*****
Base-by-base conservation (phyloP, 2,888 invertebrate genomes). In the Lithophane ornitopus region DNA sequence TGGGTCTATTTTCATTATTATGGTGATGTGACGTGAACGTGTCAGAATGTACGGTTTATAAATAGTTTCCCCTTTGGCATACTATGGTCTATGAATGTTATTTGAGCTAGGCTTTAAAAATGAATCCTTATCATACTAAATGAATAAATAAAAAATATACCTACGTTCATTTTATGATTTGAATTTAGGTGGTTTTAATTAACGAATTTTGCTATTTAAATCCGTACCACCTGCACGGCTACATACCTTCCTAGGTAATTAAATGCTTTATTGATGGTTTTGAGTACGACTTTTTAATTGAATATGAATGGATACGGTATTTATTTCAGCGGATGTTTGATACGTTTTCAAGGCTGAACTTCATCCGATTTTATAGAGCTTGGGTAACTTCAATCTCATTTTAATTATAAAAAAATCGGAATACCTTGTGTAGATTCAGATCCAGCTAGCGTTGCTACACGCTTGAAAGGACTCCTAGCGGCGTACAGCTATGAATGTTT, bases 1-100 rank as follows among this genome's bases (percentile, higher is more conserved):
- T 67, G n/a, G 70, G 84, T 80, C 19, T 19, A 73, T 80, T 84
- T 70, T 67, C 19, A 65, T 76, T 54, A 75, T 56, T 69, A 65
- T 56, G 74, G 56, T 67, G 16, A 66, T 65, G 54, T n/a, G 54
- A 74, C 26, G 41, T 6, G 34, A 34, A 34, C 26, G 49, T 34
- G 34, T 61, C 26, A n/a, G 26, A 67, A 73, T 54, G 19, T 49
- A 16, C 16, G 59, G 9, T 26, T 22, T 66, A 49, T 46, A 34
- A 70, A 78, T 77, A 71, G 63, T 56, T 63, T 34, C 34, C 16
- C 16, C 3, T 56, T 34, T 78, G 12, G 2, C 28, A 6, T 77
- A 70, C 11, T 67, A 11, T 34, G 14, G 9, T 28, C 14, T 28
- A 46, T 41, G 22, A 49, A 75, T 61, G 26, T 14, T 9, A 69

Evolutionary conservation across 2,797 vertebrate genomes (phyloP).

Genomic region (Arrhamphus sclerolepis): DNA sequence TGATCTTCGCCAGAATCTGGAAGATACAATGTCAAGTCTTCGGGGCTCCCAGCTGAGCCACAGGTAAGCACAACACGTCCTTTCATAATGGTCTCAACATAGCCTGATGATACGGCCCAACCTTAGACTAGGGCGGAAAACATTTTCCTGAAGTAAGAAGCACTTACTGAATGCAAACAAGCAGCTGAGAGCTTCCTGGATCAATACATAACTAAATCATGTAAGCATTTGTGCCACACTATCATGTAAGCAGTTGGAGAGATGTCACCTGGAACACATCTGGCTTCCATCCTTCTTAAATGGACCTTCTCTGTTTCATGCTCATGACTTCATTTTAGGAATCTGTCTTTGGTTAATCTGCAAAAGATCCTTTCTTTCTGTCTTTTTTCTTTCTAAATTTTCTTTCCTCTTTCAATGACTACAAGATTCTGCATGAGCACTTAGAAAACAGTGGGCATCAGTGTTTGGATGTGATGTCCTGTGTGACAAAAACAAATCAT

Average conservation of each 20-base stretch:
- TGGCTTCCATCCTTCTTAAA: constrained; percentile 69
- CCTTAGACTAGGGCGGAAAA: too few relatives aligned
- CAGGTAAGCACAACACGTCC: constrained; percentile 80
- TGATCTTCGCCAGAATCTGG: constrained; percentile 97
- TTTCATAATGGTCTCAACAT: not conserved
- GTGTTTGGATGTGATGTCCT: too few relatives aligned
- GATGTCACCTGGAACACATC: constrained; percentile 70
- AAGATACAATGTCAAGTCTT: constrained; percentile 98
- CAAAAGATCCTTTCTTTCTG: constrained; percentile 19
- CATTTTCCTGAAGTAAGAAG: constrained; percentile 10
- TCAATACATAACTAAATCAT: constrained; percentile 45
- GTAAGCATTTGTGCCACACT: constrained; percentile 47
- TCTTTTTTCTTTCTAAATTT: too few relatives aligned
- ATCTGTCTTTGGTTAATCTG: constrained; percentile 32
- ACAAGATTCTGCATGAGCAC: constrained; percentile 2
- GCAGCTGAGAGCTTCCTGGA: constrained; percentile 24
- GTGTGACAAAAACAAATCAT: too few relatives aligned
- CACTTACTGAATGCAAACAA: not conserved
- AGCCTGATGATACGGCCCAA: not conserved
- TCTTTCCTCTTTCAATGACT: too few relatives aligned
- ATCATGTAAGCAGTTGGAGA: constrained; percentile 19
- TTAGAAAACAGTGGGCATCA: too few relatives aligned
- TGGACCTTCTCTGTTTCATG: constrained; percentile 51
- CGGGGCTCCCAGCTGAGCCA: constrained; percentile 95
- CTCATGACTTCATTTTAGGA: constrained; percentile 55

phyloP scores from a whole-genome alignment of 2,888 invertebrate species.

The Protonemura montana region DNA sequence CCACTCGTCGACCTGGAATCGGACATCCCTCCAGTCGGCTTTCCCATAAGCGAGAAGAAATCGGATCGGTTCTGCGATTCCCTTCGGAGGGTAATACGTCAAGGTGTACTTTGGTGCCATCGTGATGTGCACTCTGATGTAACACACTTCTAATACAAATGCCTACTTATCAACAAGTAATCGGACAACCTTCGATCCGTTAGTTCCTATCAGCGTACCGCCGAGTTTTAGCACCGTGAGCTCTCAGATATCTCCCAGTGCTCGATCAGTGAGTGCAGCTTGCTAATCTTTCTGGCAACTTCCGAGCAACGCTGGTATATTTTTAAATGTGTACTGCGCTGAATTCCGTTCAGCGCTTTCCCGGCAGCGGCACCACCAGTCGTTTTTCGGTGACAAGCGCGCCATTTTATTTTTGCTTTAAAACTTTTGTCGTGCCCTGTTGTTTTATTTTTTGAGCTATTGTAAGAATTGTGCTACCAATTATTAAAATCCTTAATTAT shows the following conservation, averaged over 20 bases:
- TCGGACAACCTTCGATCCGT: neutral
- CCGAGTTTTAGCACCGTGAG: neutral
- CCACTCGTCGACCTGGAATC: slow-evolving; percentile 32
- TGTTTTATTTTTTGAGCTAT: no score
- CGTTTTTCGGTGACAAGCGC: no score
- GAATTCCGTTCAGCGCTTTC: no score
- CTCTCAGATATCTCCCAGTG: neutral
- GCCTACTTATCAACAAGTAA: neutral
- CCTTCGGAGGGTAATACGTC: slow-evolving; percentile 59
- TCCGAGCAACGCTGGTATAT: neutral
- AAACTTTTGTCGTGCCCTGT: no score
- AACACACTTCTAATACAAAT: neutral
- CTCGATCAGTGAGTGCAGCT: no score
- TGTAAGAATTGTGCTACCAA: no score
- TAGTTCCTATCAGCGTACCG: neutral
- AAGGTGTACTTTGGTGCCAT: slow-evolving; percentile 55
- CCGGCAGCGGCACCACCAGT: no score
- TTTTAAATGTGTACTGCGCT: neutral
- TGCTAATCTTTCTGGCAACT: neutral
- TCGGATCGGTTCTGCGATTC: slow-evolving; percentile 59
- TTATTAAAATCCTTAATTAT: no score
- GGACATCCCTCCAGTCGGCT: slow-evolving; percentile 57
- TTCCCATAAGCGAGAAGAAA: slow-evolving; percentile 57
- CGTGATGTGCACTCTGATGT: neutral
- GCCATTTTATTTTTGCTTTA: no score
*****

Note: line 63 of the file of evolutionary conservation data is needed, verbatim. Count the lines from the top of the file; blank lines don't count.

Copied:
- GGACATCCCTCCAGTCGGCT: slow-evolving; percentile 57